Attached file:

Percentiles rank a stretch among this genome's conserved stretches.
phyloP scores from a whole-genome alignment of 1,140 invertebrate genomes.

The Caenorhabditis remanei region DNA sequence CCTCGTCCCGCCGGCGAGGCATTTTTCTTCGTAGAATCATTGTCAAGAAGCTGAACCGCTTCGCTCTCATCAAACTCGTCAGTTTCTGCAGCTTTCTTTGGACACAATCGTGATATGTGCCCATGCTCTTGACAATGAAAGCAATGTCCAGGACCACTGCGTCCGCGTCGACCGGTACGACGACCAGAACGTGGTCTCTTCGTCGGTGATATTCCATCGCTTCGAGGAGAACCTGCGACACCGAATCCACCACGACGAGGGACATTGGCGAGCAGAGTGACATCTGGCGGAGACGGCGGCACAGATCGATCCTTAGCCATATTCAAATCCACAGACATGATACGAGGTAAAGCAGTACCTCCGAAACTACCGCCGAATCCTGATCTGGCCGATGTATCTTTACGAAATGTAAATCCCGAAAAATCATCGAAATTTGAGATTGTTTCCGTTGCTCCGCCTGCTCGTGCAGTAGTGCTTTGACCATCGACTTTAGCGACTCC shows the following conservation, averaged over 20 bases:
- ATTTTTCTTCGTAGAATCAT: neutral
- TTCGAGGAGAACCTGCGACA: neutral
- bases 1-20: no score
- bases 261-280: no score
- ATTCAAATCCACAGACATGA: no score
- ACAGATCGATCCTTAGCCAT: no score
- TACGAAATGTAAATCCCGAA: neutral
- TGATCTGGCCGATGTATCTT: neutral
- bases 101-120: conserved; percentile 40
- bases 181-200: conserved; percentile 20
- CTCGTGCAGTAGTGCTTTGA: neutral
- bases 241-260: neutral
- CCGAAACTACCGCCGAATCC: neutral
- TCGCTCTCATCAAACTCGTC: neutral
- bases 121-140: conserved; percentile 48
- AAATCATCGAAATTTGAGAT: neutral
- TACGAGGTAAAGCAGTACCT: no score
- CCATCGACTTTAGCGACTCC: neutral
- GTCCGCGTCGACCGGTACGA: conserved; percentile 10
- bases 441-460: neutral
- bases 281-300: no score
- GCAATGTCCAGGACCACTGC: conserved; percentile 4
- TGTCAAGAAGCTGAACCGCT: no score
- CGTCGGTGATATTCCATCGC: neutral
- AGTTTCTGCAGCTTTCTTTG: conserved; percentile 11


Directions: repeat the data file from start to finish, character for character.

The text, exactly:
Percentiles rank a stretch among this genome's conserved stretches.
phyloP scores from a whole-genome alignment of 1,140 invertebrate genomes.

The Caenorhabditis remanei region DNA sequence CCTCGTCCCGCCGGCGAGGCATTTTTCTTCGTAGAATCATTGTCAAGAAGCTGAACCGCTTCGCTCTCATCAAACTCGTCAGTTTCTGCAGCTTTCTTTGGACACAATCGTGATATGTGCCCATGCTCTTGACAATGAAAGCAATGTCCAGGACCACTGCGTCCGCGTCGACCGGTACGACGACCAGAACGTGGTCTCTTCGTCGGTGATATTCCATCGCTTCGAGGAGAACCTGCGACACCGAATCCACCACGACGAGGGACATTGGCGAGCAGAGTGACATCTGGCGGAGACGGCGGCACAGATCGATCCTTAGCCATATTCAAATCCACAGACATGATACGAGGTAAAGCAGTACCTCCGAAACTACCGCCGAATCCTGATCTGGCCGATGTATCTTTACGAAATGTAAATCCCGAAAAATCATCGAAATTTGAGATTGTTTCCGTTGCTCCGCCTGCTCGTGCAGTAGTGCTTTGACCATCGACTTTAGCGACTCC shows the following conservation, averaged over 20 bases:
- ATTTTTCTTCGTAGAATCAT: neutral
- TTCGAGGAGAACCTGCGACA: neutral
- bases 1-20: no score
- bases 261-280: no score
- ATTCAAATCCACAGACATGA: no score
- ACAGATCGATCCTTAGCCAT: no score
- TACGAAATGTAAATCCCGAA: neutral
- TGATCTGGCCGATGTATCTT: neutral
- bases 101-120: conserved; percentile 40
- bases 181-200: conserved; percentile 20
- CTCGTGCAGTAGTGCTTTGA: neutral
- bases 241-260: neutral
- CCGAAACTACCGCCGAATCC: neutral
- TCGCTCTCATCAAACTCGTC: neutral
- bases 121-140: conserved; percentile 48
- AAATCATCGAAATTTGAGAT: neutral
- TACGAGGTAAAGCAGTACCT: no score
- CCATCGACTTTAGCGACTCC: neutral
- GTCCGCGTCGACCGGTACGA: conserved; percentile 10
- bases 441-460: neutral
- bases 281-300: no score
- GCAATGTCCAGGACCACTGC: conserved; percentile 4
- TGTCAAGAAGCTGAACCGCT: no score
- CGTCGGTGATATTCCATCGC: neutral
- AGTTTCTGCAGCTTTCTTTG: conserved; percentile 11